Give Up the Ghost – We’re Down til We’re Underground

Give Up the Ghost
We’re Down til We’re Underground

If the name Give Up the Ghost fails to ring a bell, but the songs the band plays sound familiar, there is good reason. For those of you who don’t already know, this is a band that was originally known as American Nightmare. But when another band from just outside of Philadelphia that had already claimed that name objected to its use, the guys of what is now Give up the Ghost found themselves in a jam. The band used a bunch of interim names, including American Nothing, and continued to tour despite the problems that a virtually nonexistent moniker can create in terms of attendance at shows. The band has shared stages with the likes of Blood Brothers, Avail, Glassjaw, Poison the Well, Converge, and Hope Conspiracy, also settling on a new name along the way. But what does all of this say about the sound?
Well, you could say that the phrase and name “Give Up the Ghost” serves as a metaphor for what the band has been through and what it is now doing. You could say it is a way of abandoning all the problems that have plagued the band in the past, a way of starting over and moving on. But there really isn’t enough new and exciting material here to support such a statement. I am not saying the band should have taken up freestyle jazz or anything like that in an effort to truly wipe the slate clean, but this album, which you would expect to stand out as some sort of passionate rebirth, instead sometimes comes off as just more of the same old “hardcore” noise.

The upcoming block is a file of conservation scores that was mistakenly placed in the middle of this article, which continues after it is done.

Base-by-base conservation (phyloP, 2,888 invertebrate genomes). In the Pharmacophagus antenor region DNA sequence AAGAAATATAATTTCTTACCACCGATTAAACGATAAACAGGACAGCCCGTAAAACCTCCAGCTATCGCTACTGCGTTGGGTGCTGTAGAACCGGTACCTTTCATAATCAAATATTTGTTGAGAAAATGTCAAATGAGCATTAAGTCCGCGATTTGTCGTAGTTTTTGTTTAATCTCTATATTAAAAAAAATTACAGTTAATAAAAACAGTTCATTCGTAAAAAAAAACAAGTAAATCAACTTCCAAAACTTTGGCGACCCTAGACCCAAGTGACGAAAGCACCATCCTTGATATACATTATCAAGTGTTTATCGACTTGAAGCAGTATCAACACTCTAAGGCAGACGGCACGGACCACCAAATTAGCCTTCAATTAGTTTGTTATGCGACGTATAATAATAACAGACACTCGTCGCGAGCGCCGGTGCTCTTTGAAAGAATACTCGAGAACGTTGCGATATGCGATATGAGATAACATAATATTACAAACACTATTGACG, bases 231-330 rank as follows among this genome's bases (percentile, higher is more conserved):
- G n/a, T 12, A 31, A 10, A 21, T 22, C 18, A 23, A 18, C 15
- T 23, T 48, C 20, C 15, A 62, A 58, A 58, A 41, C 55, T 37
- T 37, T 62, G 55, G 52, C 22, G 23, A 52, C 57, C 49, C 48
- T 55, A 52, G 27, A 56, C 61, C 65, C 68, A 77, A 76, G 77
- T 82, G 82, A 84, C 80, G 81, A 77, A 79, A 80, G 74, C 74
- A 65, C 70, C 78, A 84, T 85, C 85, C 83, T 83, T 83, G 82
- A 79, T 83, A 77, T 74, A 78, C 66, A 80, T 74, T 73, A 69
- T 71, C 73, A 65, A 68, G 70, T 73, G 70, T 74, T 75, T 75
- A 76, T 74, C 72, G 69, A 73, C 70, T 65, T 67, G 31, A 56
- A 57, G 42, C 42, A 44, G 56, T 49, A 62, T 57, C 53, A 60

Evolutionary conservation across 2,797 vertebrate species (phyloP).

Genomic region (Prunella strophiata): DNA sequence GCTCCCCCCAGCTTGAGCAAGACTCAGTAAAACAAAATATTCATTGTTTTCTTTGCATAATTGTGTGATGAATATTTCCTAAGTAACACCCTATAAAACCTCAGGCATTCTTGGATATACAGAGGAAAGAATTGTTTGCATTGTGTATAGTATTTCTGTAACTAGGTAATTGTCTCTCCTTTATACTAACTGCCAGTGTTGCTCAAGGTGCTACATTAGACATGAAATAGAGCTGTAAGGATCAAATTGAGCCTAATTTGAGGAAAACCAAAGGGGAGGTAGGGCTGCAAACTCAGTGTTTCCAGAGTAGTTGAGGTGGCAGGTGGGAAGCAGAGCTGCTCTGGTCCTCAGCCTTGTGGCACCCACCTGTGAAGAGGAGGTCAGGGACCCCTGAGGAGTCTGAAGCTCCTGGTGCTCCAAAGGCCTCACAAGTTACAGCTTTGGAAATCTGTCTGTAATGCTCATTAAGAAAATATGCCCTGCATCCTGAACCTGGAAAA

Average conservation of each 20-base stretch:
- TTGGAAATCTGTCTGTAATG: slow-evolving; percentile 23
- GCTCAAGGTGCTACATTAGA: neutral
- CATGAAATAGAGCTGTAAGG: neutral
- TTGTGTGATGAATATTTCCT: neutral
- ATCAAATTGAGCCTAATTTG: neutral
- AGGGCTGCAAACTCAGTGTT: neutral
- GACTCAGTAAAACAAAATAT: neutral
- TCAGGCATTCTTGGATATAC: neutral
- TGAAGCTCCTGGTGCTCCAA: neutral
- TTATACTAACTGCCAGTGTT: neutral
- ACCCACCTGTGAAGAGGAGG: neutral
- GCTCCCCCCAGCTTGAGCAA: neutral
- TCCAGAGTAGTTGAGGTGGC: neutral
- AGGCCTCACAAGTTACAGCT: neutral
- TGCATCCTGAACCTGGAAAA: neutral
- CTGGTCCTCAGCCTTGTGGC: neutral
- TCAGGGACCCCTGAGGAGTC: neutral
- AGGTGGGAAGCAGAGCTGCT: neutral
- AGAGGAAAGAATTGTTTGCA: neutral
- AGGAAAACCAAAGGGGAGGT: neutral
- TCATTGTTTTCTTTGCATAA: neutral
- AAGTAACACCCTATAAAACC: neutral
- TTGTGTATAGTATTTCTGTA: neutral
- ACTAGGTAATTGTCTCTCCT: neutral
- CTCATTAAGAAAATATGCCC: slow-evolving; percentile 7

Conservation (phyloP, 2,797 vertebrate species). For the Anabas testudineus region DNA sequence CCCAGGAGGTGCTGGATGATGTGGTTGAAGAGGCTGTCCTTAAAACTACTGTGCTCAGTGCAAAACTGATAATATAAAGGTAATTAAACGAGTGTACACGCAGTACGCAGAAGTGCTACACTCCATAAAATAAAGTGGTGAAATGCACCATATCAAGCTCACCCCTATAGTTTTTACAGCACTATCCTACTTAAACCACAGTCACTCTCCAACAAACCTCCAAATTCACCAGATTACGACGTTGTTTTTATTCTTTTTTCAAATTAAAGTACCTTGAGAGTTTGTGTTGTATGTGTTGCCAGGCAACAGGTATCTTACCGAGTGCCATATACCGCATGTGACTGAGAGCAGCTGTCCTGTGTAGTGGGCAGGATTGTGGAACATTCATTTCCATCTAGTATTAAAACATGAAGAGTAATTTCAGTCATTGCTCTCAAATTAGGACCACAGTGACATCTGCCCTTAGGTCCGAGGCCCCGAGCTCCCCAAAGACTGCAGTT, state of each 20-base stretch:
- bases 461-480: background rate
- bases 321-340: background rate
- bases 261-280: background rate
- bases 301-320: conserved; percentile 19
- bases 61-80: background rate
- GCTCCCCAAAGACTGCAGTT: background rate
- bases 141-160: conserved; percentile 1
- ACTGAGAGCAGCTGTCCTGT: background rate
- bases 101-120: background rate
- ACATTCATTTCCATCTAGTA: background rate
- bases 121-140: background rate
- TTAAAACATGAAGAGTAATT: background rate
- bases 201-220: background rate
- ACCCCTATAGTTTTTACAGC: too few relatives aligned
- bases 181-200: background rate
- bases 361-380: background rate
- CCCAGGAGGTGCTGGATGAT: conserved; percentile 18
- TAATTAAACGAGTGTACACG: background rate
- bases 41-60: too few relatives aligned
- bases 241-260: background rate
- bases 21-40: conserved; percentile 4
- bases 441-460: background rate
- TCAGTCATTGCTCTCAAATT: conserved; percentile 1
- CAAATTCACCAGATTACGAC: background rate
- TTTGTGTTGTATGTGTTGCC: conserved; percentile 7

Now don’t get me wrong, because this is not an awful album. The band continues its progression in truly aggressive fashion, pushing the envelope as much as it is capable of doing, but after a few tracks, this ends up being an album very capable of just getting on your nerves. There is, however, a dark intensity flowing throughout the album that most hardcore bands are simply not capable of producing. Give Up the Ghost pulls this off because it does not rely on simply beating you into submission, meaning that there are indeed plenty of generically chugging guitars, pounding rhythms, and incoherent screams, but there is also a bit more to maintain a little of your interest. There is an intricate layering of elements and textures here that makes the album more interesting than many of those it can be compared to. Echoed vocals, tweaked guitar noises, and oddball studio tricks are a few examples, and these are the sorts of things that make this album a moderately interesting and diverse collection of songs, and it’s rare that you can honestly say such a thing about a hardcore album of this variety.
What else can I say? I am willing to admit my bias in that I am not a hardcore fan, but I am also willing to admit that I found this album to be much more enjoyable and interesting than most hardcore that I hear.